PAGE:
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Regulation

Consumer Protection Law

University of Michigan Law School

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Full-Text Articles in Law

Financial Reform: Making The System Safer And Fairer, Michael S. Barr Jan 2017

Financial Reform: Making The System Safer And Fairer, Michael S. Barr

Articles

In the fall of 2008, the financial crisis crushed the U.S. economy and plunged the country into the Great Recession. The crisis shuttered American businesses, cost millions of Americans their jobs, and wiped out home values and household savings. The macro effects hit hardest and were the longest lasting for those least able to bear the brunt of the crisis. It was devastating to middle-income families and perhaps even more so to low- and moderate-income households, who had little financial buffer (Barr 2012a). Financial stability, never robust for these families, dropped precipitously (Barr and Schaffa 2016). Both in the ...


How Insurance Substitutes For Regulation, Omri Ben-Shahar, Kyle D. Logue Jan 2013

How Insurance Substitutes For Regulation, Omri Ben-Shahar, Kyle D. Logue

Articles

Legal regulation of behavior requires information. Acquiring information about the regulated party's conduct, setting benchmarks by which that conduct is measured, and establishing the correct scale of payoffs for violating or following regulation are costly and require expertise and motivation. Thus, economic theories of rulemaking are often based on the relative information advantages that different regulatory bodies have and how that information can be harnessed to enhance incentives and thereby improve welfare. Government regulators, on average, do not have informational advantages. They are not paid for performance and thus may lack adequate incentives. They are not disciplined by market ...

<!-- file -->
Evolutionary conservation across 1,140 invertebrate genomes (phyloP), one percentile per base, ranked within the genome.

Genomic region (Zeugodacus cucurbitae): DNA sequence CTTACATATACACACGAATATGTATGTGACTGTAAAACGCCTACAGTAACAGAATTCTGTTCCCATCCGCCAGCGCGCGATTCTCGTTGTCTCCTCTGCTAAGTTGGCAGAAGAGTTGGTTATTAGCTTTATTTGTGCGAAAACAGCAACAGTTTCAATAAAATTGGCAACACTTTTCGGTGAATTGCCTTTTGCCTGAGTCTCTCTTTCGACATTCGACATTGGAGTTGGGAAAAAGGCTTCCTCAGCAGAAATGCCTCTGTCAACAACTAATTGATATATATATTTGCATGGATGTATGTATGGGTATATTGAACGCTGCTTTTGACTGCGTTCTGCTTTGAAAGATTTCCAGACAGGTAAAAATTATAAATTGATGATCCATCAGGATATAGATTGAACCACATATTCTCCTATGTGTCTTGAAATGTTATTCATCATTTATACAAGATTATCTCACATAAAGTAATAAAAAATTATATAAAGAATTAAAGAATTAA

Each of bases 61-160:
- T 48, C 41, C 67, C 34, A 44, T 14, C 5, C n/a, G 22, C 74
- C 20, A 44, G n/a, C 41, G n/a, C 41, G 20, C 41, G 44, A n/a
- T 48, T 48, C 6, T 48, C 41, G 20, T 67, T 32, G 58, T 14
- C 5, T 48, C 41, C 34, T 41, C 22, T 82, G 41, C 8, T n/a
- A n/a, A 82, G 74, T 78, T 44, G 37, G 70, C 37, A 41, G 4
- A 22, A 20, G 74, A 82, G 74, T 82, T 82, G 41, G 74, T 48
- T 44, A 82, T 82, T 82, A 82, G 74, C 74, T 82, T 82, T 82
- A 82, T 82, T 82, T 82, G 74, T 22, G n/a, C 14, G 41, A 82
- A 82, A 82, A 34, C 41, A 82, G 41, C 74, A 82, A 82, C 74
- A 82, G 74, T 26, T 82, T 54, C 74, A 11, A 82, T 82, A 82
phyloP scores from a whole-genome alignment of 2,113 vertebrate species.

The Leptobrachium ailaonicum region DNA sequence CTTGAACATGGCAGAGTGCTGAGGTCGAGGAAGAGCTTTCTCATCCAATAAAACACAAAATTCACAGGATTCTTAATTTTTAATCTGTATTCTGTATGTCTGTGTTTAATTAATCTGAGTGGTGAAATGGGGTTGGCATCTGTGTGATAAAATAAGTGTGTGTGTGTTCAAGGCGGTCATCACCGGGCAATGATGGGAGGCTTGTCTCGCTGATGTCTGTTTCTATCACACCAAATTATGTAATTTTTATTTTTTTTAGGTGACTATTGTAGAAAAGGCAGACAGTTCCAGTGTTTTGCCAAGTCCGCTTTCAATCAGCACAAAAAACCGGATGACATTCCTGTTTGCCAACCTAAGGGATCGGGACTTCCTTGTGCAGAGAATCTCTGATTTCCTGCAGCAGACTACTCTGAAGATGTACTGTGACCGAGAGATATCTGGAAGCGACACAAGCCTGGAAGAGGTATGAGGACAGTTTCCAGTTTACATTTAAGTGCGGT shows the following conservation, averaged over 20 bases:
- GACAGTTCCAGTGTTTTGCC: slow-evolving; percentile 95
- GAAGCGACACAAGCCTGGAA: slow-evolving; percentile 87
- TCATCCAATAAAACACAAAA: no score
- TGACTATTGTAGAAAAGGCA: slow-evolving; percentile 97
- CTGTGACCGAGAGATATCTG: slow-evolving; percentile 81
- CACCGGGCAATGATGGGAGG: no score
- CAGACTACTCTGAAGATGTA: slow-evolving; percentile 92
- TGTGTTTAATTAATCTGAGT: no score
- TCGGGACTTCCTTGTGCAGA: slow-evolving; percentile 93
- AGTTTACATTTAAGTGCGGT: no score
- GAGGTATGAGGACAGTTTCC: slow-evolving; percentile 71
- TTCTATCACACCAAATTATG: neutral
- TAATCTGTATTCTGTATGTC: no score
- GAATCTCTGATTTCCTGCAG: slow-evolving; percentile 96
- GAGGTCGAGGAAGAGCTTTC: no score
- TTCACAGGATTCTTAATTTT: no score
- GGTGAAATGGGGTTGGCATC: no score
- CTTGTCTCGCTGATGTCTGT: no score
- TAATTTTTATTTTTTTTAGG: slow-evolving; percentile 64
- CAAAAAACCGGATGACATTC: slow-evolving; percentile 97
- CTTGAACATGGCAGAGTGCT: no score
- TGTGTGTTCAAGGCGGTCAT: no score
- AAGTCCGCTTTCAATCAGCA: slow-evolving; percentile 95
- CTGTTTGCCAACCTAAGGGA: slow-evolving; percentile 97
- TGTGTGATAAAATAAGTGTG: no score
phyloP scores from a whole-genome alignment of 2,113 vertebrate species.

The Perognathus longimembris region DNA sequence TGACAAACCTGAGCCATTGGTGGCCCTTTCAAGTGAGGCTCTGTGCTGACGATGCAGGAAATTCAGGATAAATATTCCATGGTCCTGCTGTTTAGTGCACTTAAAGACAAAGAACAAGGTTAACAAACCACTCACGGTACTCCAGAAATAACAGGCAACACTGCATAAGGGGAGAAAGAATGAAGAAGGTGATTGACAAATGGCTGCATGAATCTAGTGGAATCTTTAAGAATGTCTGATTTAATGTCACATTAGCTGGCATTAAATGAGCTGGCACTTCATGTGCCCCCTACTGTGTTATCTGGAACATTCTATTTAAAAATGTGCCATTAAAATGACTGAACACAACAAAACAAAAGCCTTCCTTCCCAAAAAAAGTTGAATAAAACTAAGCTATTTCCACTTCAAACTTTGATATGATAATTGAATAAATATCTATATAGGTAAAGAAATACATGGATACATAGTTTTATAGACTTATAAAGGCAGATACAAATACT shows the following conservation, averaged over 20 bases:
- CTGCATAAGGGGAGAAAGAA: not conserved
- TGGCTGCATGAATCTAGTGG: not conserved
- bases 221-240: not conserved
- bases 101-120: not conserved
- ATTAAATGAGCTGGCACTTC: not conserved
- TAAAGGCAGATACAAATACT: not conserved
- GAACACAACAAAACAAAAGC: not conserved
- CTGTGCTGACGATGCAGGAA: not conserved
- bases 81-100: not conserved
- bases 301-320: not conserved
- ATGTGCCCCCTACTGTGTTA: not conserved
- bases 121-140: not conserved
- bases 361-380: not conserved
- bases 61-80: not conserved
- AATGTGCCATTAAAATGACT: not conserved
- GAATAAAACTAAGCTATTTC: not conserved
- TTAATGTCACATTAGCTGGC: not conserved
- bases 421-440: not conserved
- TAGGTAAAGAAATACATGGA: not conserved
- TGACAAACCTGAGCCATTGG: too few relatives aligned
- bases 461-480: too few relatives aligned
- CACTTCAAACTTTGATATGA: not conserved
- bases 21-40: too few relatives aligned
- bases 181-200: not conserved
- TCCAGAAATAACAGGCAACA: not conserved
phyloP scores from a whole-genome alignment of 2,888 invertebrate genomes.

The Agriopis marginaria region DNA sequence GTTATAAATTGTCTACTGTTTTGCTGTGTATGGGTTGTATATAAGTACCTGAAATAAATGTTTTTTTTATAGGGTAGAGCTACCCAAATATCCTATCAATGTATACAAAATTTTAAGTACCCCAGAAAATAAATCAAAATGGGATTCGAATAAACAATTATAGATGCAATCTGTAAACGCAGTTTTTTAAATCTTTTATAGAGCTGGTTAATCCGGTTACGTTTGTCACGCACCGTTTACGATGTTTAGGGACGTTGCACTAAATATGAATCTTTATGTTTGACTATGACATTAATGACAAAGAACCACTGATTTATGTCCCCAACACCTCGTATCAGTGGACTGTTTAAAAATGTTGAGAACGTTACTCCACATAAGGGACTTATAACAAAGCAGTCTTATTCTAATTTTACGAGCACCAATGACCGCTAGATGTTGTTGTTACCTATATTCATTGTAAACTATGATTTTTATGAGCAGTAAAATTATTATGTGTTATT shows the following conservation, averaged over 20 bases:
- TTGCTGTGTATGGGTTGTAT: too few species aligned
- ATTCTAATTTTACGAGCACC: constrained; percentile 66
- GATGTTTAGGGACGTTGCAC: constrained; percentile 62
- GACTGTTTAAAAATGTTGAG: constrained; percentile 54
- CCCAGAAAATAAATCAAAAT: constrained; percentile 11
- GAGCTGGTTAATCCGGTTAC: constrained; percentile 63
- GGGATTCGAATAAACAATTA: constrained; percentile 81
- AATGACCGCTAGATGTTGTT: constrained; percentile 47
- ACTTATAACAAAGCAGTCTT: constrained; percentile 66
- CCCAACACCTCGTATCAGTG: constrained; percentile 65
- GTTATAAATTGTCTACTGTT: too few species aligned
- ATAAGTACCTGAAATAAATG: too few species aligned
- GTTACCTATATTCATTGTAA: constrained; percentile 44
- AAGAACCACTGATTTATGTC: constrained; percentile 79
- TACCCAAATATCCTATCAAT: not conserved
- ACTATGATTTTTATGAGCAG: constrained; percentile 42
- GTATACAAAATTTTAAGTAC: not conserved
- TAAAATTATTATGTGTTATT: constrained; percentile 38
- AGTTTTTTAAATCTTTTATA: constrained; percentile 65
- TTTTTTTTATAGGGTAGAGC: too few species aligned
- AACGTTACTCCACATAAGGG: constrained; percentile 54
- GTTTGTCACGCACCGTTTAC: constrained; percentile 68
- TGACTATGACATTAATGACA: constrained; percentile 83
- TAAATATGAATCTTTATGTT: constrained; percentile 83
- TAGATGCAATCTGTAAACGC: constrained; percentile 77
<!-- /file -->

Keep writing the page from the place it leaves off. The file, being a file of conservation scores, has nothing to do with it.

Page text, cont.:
Ability To Pay, John A. E. Pottow Jan 2011

Ability To Pay, John A. E. Pottow

Articles

The landmark Dodd-Frank Act of 2010 ("Dodd-Frank") transforms the regulation of consumer credit in the United States. Many of its changes have been high-profile, attracting considerable media and scholarly attention, most notably the establishment of the Consumer Financial Protection Bureau ("CFPB"). Even specific consumer reforms, such as a so-called "plain vanilla" proposal, drew hot debate and lobbying firepower. But when the dust settled, one profoundly transformative innovation that did not garner the same outrage as plain vanilla or the CFPB did get into the law: imposing upon lenders a duty to assure a borrower's ability to repay. Ensuring a ...


Regulatory Beneficiaries And Informal Agency Policymaking, Nina A. Mendelson Jan 2007

Regulatory Beneficiaries And Informal Agency Policymaking, Nina A. Mendelson

Articles

Administrative agencies frequently use guidance documents to set policy broadly and prospectively in areas ranging from Department of Education Title IX enforcement to Food and Drug Administration regulation of direct-to-consumer pharmaceutical advertising. In form, these guidances often closely resemble the policies agencies issue in ordinary notice-and-comment rulemaking. However, guidances are generally developed with little public participation and are often immune from judicial review. Nonetheless, guidances can prompt significant changes in behavior from those the agencies regulate. A number of commentators have guardedly defended the current state of affairs. Though guidances lack some important procedural safeguards, they can help agencies supervise ...


Nsf Fees, James J. White Jan 2007

Nsf Fees, James J. White

Articles

Overdraft fees now make up more than half of banks' earnings on consumer checking accounts. In the past century, overdrafts have gone from the banker's scourge to the banker's profit center as bankers have learned that there is much to be made on these short term loans at breathtaking interest rates. I note that the federal agencies have been complicit in the growth of this form of lending. I propose that the banks and the agencies recognize the reality and attempt to mitigate these rates by encouraging the development of a competitive market.